Left: Zorro instrument logo. Right: the Zorro instrument mounted at the Gemini South telescope.

Zorro (the Spanish word for fox) is a fast, low-noise, dual-channel, and dual-plate-scale imager based on the legacy of the Differential Speckle Survey Instrument (DSSI). Zorro is permanently mounted on the calibration port at Gemini South. In speckle mode it provides simultaneous two-color diffraction-limited optical imaging of targets over a 6.7-arcsecond field of view. Its wide-field mode provides simultaneous two-color imaging in standard broadband filters over a 60-arcsecond field of view. Speckle imaging is a high-resolution astronomical imaging technique based on the analysis of large numbers of short exposures that freeze the variation of atmospheric turbulence. These techniques can dramatically increase the resolution of ground-based telescopes, but are usually limited to bright targets. Zorro can reach objects that are as faint as magnitude V ~ 17.

Zorro is the latest in a line of three speckle imagers built at NASA’s Ames Research Center for community use at the WIYN 3.5-meter Telescope, Gemini North telescope and Gemini South telescope. The three instruments are functionally similar and include the capability for wide-field imaging in addition to speckle interferometry. The diffraction-limited imaging available through speckle effectively eliminates distortions caused by Earth's atmosphere, ‘freezing out' changes in the atmosphere by taking extremely short exposures and combining the resultant speckles. The image improvements are obtained after the observation is complete using mathematical algorithms. This technique enables angular resolutions equal to the theoretical best possible for a given telescope, effectively giving space-based resolution from the ground. The instrument provides the highest spatial resolution available today on any single-aperture telescope. In addition to diffraction-limited speckle imaging it can perform extremely fast photometry down to 1 millisecond, in either a narrow speckle field of view of less than 10 arcseconds or a one-arcminute-wide field of view.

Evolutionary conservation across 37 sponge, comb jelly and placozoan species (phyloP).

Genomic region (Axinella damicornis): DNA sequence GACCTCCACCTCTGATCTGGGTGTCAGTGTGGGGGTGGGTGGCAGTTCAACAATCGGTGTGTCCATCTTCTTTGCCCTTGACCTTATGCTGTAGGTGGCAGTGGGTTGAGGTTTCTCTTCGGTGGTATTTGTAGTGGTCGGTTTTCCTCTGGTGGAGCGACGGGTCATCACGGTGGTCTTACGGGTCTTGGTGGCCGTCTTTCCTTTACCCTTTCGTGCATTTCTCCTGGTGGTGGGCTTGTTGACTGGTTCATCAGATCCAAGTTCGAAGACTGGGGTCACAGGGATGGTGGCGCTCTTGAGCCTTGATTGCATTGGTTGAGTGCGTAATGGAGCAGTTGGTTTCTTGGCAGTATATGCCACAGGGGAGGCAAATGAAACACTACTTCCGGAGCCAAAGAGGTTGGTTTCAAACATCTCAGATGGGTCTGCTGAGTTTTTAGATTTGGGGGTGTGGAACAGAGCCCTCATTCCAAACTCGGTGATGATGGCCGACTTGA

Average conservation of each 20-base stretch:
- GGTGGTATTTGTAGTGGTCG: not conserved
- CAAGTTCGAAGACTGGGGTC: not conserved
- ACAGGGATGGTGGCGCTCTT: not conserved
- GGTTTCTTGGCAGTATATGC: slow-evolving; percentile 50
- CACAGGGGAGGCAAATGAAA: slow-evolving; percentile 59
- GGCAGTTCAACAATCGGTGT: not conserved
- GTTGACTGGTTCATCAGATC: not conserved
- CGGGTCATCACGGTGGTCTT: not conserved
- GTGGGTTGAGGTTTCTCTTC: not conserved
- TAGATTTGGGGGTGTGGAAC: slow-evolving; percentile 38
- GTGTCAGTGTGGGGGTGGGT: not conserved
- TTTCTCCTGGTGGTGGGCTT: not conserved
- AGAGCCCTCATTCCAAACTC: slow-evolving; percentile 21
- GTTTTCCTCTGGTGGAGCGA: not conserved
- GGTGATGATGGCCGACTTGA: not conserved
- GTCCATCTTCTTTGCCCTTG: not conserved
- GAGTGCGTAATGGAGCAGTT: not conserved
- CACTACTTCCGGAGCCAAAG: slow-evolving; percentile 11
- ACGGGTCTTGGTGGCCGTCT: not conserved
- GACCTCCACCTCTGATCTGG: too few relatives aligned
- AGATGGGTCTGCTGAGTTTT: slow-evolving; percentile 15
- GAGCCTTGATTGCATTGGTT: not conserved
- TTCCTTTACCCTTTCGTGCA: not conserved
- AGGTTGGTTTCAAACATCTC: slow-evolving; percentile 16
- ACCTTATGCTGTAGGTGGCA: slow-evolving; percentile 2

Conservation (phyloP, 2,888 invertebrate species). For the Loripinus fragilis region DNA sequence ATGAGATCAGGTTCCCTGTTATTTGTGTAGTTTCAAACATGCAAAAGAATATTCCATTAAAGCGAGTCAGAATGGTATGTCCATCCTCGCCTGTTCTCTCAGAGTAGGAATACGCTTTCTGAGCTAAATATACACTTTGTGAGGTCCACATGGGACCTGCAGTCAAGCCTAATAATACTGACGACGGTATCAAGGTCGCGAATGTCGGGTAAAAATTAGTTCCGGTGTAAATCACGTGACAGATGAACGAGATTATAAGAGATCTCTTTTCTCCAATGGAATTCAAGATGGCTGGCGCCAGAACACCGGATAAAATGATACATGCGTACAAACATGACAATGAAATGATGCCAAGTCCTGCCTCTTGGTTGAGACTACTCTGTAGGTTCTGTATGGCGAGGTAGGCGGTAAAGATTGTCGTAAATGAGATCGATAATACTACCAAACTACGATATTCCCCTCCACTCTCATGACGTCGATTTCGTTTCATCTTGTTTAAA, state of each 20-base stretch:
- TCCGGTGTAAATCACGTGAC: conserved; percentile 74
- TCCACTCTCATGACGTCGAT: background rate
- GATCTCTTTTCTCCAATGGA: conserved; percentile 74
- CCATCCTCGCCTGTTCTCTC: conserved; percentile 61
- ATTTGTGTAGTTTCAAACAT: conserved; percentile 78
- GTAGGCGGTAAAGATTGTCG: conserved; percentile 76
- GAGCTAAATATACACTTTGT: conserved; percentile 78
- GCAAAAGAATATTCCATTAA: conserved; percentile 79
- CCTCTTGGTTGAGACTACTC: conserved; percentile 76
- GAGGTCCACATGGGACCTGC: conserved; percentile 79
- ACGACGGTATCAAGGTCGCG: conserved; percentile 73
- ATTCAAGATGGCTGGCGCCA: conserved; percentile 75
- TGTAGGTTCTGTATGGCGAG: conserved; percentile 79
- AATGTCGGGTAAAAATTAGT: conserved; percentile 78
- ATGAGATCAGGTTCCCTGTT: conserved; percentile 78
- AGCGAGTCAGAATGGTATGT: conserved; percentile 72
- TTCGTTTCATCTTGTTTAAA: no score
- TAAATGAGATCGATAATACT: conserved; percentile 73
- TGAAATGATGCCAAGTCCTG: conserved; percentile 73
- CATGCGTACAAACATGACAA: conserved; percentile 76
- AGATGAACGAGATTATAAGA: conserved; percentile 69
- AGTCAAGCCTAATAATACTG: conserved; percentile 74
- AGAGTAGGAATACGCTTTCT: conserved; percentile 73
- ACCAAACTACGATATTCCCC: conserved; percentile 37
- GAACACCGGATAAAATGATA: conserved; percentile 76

The design of Zorro. A pickoff mirror deflects the light coming from the tertiary mirror, redirecting it into Zorro. Inside Zorro, the light is split by a dichroic into red and blue channels to go to their respective cameras equipped with electron-multiplying CCDs (EMCCDs). Credit: N. Scott/NASA Ames

Science Highlights of Zorro

The Zorro CCD cameras during the process of the assembling of the instrument.

Quick Facts




The technical information for astronomical observations is available at the NOIRLab Science webpage.


Cerro Pachón


Gemini South Telescope



Wavelength range

350–1050 nanometers

Spatial resolution

0.0096 arcsec/pixel (speckle), 0.0725 arcsec/pixel (wide-field)

Number of detectors

Two iXon Ultra 888 Andor EMCCDs (Science)

Detector format

1024 x 1024 pixels (science)

Detector total size 

1 Megapixels

Spectral resolution


Field of view

6.7 arcseconds speckle

60 arcseconds wide-field


10 filters: five wide-band: u', g', r, 'i', z'; four medium-band centered at 466, 562, 716 and 832 nm and one narrow-band (H-alpha)

Date of first light 

17 May 2019

Science goals

A primary role of the Zorro instrument is exoplanet validation for the Kepler, K2, TESS, and many radial velocity programs.

Studies of binary stars.

Star forming regions in galaxies.

Globular clusters

Solar system objects.

Images taken with the instruments


Images of the instrument


Videos of the Instrument


Press releases with the instrument